Last updated 17/05/2009
Badnall of Ashenhurst, Staffordshire
Father's Occupation :
Mother's Name :
Leek, Staffordshire 16th February 1797
Richard Badnall of Leek
Spout Street, Leek in 1797.Highfield, Leek Staffordshire (1812 to
Silk ribbon & button manufacturer ( Fynney and Badnall) Leek,
Harriet Hopkins daughter of the Revd. John William Hopkins, Rector
of Upminster, Essex and a descendant of
William of Wykeham.
Hand daughter of Enoch Hand of Uttoxeter
Richard (III) ; Hopkins; William Beaumont; Edward Wykeham; Charles
Fiennes; Harriet Hopkins;
Age at Death
Place of Death:
Place of Burial:
42 years 167 days
Weston near Bath.
Family vault St.
Edward's Parish Church, Leek, Staffs
Educated Ashbourne Grammar School and Chaddesley, Worcestershire.
Probably spoke French and had a knowledge of other languages.
Author of a number of works including:
The Pirate a poem in three cantos and miscellaneous poems,
Zelinda; a Persian tale. In three cantos;
A View of the Silk Trade, London 1828;
Letter to the Lords and Commons on the Present Commercial and
Agricultural Condition of Great Britain. 1830;
A Treatise on Railway Improvement London 1833.
Partner in the Leek silk firms of Badnall, Badnall, Gaunt and
Morley 1822; Badnall, Badnall & Gaunt 1824. Formed his own
partnership with Francis Gybbon Spilsbury and Henry Cruso, silk
manufacturers, machinery manufacturers, dyers and tanners, in
1824. He and his partner Spilsbury, were the initiators (
subsequently directors of ) the British, Irish and Colonial Silk
Company a chartered company with a capital of £1,000,000 in 1825.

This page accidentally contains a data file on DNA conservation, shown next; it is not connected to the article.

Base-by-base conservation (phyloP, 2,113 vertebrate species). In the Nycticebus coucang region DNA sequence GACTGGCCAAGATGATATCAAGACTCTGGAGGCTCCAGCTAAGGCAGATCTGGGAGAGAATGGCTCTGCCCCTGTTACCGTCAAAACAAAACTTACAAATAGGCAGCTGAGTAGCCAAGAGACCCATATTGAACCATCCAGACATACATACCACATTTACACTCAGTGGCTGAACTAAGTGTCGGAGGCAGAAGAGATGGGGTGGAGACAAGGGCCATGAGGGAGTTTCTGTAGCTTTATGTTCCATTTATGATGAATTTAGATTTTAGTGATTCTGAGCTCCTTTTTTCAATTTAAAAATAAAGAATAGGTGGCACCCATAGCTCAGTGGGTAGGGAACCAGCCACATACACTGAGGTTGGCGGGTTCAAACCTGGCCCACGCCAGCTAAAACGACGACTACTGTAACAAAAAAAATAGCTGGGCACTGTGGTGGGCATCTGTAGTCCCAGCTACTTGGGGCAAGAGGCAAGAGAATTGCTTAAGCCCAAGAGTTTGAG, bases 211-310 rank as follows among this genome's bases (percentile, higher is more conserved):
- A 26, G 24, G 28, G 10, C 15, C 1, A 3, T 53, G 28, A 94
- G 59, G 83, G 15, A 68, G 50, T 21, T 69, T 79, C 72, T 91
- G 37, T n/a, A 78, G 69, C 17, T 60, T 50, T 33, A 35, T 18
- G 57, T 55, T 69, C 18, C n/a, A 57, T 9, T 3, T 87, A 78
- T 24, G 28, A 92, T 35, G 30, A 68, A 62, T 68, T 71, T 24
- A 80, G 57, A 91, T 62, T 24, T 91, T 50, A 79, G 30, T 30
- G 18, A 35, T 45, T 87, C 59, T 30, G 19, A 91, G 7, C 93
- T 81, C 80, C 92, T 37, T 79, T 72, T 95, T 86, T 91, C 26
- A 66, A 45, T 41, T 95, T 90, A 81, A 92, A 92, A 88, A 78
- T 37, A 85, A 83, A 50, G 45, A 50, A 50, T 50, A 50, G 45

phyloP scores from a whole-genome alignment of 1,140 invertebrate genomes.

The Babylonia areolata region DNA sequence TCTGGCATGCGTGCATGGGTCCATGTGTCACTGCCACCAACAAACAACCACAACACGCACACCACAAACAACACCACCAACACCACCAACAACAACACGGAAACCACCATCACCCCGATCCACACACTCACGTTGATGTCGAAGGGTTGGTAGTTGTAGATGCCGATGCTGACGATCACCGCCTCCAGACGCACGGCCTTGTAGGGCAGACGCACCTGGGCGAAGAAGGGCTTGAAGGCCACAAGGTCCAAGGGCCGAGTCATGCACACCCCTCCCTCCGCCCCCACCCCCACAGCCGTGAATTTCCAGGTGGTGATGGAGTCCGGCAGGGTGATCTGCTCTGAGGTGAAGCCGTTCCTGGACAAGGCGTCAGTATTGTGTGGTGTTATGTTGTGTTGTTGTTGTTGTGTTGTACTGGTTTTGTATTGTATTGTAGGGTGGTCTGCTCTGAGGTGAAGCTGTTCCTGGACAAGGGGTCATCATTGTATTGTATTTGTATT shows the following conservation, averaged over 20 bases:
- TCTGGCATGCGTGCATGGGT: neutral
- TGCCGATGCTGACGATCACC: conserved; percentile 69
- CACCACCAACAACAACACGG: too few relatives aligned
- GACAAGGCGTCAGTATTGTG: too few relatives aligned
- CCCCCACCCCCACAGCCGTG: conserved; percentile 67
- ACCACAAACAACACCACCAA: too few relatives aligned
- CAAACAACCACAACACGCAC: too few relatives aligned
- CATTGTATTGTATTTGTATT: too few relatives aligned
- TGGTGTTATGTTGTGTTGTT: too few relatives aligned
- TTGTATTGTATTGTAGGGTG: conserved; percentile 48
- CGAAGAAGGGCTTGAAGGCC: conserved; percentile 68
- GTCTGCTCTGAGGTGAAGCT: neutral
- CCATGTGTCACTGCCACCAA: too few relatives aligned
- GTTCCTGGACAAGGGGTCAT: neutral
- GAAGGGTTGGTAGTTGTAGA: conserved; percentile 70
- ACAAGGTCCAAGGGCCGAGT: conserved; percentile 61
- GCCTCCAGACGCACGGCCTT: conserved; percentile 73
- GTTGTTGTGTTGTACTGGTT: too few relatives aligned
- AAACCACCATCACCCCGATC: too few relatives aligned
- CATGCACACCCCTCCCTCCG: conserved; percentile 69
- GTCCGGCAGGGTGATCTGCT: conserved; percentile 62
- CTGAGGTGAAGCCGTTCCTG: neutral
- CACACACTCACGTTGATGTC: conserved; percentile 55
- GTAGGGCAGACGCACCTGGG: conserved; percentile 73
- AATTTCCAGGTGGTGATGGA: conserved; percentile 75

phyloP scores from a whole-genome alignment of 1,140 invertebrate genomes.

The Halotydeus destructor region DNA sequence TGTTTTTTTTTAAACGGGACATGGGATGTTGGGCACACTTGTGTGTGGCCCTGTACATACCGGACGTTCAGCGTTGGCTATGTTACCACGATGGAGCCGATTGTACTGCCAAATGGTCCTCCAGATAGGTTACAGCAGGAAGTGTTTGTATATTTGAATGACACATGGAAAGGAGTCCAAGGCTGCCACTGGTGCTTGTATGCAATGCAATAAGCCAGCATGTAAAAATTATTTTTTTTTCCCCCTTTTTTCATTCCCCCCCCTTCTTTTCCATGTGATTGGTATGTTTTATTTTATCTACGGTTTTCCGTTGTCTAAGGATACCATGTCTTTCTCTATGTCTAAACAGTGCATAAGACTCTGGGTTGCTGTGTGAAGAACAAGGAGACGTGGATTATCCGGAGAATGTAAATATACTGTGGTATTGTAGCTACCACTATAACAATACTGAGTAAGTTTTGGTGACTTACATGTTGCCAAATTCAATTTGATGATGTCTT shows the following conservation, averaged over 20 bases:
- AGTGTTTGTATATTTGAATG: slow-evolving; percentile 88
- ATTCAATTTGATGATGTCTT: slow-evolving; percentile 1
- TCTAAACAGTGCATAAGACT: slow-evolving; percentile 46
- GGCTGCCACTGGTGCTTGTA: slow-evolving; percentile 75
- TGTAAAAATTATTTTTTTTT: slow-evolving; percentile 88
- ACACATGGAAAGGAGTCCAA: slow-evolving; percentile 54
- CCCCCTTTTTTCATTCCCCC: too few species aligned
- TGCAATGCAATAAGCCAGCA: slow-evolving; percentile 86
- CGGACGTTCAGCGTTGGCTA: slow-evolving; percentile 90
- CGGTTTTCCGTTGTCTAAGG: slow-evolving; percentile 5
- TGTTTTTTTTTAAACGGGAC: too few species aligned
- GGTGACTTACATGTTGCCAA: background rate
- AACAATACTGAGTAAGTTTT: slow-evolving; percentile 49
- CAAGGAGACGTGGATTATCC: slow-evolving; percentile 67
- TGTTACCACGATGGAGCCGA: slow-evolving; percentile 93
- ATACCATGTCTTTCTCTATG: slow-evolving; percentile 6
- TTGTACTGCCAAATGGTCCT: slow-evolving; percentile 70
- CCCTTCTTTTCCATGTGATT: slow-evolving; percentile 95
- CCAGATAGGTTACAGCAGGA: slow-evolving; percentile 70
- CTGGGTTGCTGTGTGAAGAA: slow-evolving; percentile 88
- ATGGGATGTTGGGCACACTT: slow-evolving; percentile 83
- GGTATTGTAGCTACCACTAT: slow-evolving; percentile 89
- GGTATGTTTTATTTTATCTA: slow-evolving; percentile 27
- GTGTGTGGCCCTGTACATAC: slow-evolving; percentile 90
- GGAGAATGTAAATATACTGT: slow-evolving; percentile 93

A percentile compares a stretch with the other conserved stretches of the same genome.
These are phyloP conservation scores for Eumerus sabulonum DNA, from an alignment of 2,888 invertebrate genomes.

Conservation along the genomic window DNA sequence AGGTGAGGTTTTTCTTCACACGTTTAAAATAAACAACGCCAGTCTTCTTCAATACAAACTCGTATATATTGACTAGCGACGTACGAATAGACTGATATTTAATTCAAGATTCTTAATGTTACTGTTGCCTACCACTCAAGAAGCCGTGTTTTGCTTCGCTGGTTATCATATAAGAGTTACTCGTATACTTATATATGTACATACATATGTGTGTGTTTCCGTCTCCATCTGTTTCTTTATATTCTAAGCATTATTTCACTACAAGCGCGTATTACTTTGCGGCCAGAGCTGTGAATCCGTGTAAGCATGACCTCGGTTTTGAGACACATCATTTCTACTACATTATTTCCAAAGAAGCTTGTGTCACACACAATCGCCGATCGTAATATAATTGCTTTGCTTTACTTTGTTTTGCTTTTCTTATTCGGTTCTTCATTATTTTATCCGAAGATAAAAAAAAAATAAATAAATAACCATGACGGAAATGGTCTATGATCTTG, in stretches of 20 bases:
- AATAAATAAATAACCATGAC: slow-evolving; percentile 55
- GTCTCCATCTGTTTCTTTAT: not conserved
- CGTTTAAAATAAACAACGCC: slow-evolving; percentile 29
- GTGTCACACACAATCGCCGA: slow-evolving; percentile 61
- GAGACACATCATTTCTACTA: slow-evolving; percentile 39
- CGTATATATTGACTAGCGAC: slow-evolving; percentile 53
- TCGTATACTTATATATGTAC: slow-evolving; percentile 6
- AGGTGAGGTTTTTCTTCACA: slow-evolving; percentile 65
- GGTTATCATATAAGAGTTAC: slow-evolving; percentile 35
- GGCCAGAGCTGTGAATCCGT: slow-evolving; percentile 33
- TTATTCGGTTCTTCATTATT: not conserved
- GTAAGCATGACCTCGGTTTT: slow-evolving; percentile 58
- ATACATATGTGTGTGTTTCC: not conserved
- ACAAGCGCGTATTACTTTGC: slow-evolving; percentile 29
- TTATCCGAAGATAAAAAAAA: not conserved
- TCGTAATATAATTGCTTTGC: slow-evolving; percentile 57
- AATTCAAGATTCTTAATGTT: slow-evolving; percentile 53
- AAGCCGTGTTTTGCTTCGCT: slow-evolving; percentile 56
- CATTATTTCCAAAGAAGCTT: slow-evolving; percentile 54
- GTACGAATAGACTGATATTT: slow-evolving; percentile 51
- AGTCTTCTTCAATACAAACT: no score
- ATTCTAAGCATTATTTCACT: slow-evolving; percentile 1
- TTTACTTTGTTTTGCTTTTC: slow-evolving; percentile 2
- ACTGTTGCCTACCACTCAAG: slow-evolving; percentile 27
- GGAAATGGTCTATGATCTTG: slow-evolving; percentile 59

They also founded the Leek Bank of Badnall and Ellis.
Took out several patents for improvements in silk machinery
and silk dyeing. He and his partners went bankrupt in 1826/7. Silk
broker and merchant in Liverpool 1829/30. Entered into
partnership with Robert Stephenson of Pendleton Colliery the
brother of George Stephenson, in October 1832,to exploit his
(Richard Badnall’s) patented “Undulating Railway” system.
against Baring and Attwood in the 1826 Parliamentary Election, for
Callington, Cornwall. This defeat did not, apparently, deter him
from seeking parliamentary office for a second time in 1837,
when, despite being in very bad health, he stood as the Liberal candidate in the Parliamentary
elections for Newcastle-under-Lyme. Subsequently he claimed
that corrupt practices had been used by his opponents and a
parliamentary enquiry was held. However, although the
Committee confirmed Badnall's claims, the results were allowed to
stand, possibly because some of Badnall's witnesses had perjured
themselves when they appeared before the committee.
His father, Richard of Highfield, was the great grandson of
Christopher Badnall, a sharman of Uttoxeter, Staffordshire and his
wife Sarah Wheilden. Christopher Badnall was the youngest
son, of William Badnall of Hanbury and Uttoxeter and (probably)
grandson of Thomas Badnall and Clare Broughton of Walford, Standon
in Staffordshire. Thus Richard Badnall of Ashenhurst, Leek
is probably descended from Robert de Badenhall of Baden Hall,
Eccleshall, Staffordshire (1228) and connected therefore not only
to the Badnalls of Canada, Australia and South Africa but also to
Bednalls of Derbyshire, Nottinghamshire, Leicestershire,
Lancashire, Yorkshire and elsewhere.